Here is my new RNP armband I picked up at the SOS show.
These are the only two I have ever seen for sale hope you all like.
The ideology of the RNP was clearly of a fascist nature, advocating anti-Semitic and racist policies and sharing a strong admiration for Nazi Germany. Despite this, it differed from Jacques Doriot's French Popular Party (PPF) in that it maintained the principle of universal suffrage, public education, anti-clericalism or the conservation of sculptures of Marianne, a Republican symbol, in the townhalls . Those ideas created constant conflicts between the RNP and more reactionary elements of Vichy who also supported the Révolution nationale ("National Revolution") and had been trained in the Action française monarchist movement.
On a tactic level, the RNP supported Pierre Laval and criticized the "Vichy reactionaries" and the PPF. Marcel Déat maintained close links with the German ambassador in Paris, Otto Abetz, whilst Doriot turned himself towards the SS. AFter Laval's return to government in April 1942 and the Nazi occupation of the Southern Zone in November 1942, Déat focused all his efforts on creating a single party of the Collaboration which would permit him to impose himself as its sole leader. In November 1942, the leaders of the RNP, Déat and Georges Albertini, met with MSR leaders such as Georges Soulès. Following this meeting, the RNP created the National Revolutionary Front (Front révolutionnaire national, FRN) which gathered the main Collaborationist parties, apart of Doriot's PPF. The FRN thus included the RNP-Labour Social Front, the MSR, the Parti franciste, the Groupe Collaboration, the Jeunes de l'Europe nouvelle and the Comité d’action antibolchévique (Anti-Bolshevik Action Committee). Déat furthermore managed to gain to his side the secretary of the PPF, Jean Fossati, and named to the head of the FRN Henri Barbé, issued from the PPF. However, the FRN finally was a failure.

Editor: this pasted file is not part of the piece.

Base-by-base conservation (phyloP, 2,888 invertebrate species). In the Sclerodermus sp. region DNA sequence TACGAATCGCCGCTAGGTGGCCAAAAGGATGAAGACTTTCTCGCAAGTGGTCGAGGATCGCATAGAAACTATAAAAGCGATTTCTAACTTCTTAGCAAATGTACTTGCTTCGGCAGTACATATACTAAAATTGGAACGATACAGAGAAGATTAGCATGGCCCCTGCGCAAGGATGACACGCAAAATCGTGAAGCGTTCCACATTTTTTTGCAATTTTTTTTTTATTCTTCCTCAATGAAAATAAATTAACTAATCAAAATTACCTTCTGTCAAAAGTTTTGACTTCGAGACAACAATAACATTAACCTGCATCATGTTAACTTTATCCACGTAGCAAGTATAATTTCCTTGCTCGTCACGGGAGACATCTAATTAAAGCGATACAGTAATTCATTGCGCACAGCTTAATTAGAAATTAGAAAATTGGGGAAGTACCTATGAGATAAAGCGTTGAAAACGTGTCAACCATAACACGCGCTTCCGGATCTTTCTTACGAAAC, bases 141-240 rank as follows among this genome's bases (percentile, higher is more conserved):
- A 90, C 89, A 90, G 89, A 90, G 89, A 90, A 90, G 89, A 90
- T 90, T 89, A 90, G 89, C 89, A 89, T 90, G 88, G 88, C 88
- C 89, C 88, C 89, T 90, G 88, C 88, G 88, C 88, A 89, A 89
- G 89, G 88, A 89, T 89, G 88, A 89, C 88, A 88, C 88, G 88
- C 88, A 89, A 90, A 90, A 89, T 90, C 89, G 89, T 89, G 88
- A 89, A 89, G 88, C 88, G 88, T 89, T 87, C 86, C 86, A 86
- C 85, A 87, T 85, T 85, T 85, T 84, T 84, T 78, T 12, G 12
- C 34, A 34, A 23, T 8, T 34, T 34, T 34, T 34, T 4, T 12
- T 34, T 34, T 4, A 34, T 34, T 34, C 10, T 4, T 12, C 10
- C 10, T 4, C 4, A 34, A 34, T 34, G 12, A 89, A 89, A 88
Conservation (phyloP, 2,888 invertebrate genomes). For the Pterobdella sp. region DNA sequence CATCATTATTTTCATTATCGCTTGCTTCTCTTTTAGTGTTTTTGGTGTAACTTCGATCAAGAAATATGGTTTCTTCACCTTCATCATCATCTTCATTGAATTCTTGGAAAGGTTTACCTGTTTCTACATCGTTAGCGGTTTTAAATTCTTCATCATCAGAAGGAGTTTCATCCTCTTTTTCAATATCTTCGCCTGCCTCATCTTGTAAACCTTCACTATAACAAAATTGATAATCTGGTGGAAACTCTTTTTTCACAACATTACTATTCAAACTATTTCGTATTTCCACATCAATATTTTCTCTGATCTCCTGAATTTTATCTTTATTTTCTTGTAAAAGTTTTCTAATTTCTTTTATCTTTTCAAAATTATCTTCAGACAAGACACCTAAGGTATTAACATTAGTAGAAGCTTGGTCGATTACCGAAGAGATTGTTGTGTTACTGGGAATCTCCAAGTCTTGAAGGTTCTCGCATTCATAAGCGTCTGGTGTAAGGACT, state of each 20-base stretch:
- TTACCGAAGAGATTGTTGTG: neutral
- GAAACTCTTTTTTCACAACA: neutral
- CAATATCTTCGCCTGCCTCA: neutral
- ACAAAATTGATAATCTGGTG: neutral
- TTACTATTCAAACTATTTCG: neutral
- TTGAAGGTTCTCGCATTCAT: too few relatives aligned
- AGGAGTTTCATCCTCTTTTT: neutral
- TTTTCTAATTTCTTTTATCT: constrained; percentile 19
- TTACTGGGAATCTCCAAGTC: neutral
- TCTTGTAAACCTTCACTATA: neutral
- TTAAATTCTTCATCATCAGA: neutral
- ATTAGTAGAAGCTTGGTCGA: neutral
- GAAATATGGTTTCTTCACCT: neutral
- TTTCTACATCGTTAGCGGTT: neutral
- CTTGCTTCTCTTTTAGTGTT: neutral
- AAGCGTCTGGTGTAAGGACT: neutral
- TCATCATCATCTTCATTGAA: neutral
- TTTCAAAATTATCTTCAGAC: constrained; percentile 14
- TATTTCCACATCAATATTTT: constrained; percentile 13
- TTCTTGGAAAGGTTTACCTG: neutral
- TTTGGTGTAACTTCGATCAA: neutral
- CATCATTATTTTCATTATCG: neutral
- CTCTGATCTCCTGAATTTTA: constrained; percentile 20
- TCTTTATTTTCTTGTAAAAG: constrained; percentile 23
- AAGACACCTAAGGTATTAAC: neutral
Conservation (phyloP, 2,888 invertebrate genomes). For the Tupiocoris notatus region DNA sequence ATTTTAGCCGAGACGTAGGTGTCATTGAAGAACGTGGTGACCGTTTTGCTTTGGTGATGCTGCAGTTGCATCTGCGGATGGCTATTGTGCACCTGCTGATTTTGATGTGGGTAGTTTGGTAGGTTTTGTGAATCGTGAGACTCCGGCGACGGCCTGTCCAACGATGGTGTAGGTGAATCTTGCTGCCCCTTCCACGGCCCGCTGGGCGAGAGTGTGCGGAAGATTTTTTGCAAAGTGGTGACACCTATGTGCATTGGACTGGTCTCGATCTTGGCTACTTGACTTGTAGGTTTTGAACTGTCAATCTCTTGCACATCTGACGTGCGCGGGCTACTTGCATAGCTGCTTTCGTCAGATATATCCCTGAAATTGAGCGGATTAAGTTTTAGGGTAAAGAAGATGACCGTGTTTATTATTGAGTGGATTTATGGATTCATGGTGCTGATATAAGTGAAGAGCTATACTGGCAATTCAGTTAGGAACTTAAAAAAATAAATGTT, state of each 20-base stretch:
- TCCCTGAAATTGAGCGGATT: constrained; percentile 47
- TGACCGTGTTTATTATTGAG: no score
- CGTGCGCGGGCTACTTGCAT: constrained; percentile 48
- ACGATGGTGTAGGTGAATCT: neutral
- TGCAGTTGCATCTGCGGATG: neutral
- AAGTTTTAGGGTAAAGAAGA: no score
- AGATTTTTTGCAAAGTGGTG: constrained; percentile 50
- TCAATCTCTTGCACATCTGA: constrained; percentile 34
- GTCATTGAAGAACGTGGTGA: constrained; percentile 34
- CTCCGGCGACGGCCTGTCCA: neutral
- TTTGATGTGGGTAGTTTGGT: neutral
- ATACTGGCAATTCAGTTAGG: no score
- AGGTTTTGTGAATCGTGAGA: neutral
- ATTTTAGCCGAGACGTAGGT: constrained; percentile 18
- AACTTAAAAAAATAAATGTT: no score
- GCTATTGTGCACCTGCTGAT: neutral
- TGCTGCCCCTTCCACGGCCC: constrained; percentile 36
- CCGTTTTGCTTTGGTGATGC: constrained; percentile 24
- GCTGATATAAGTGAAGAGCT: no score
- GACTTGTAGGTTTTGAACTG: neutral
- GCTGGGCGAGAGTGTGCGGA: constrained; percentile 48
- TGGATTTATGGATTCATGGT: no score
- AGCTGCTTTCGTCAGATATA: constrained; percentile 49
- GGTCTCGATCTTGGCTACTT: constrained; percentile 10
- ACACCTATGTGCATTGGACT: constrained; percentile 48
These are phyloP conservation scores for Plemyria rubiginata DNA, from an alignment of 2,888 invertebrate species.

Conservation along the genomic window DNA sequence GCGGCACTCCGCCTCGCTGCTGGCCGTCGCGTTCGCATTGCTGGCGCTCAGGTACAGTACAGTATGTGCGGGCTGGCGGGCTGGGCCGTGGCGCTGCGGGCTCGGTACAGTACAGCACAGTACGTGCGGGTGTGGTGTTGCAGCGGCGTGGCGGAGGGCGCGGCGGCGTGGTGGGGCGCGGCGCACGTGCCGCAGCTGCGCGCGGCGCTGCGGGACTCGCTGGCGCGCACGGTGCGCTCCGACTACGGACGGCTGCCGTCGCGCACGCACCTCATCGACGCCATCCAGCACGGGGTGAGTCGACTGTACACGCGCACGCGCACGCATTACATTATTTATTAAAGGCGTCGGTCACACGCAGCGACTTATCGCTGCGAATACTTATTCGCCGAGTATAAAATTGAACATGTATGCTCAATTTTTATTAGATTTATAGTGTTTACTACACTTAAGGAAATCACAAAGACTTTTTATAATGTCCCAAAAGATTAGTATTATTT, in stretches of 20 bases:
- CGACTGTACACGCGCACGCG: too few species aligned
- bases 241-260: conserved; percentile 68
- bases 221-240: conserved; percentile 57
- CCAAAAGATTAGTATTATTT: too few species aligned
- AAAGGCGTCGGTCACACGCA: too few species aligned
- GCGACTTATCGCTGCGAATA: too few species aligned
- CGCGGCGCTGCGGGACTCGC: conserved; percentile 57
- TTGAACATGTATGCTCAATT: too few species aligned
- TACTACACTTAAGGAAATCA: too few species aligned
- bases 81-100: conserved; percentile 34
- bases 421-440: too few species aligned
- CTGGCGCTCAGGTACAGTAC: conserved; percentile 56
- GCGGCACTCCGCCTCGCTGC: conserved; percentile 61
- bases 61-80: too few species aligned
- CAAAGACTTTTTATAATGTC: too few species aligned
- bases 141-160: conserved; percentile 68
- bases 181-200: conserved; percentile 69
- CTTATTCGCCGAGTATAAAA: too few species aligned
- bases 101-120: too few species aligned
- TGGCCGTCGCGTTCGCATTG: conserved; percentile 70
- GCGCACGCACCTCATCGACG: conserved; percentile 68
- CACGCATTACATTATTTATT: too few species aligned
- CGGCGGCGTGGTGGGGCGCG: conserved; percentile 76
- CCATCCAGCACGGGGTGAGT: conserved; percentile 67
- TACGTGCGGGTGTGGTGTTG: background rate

In March 1944, Déat was named Minister of Labour and of National Solidarity, and took as assistants the RNP leaders (Georges Albertini, Georges Dumoulin, Ludovic Zoretti, Gabriel Lafaye, etc.) From then on, he focused more on his ministry tasks than on the organization of the RNP.
On 17 August 1944, Déat took refuge in Nazi Germany, almost alone. Roland Gaucher, in charge of the youth organisation of the RNP, would also accompany Pétain in Sigmaringen.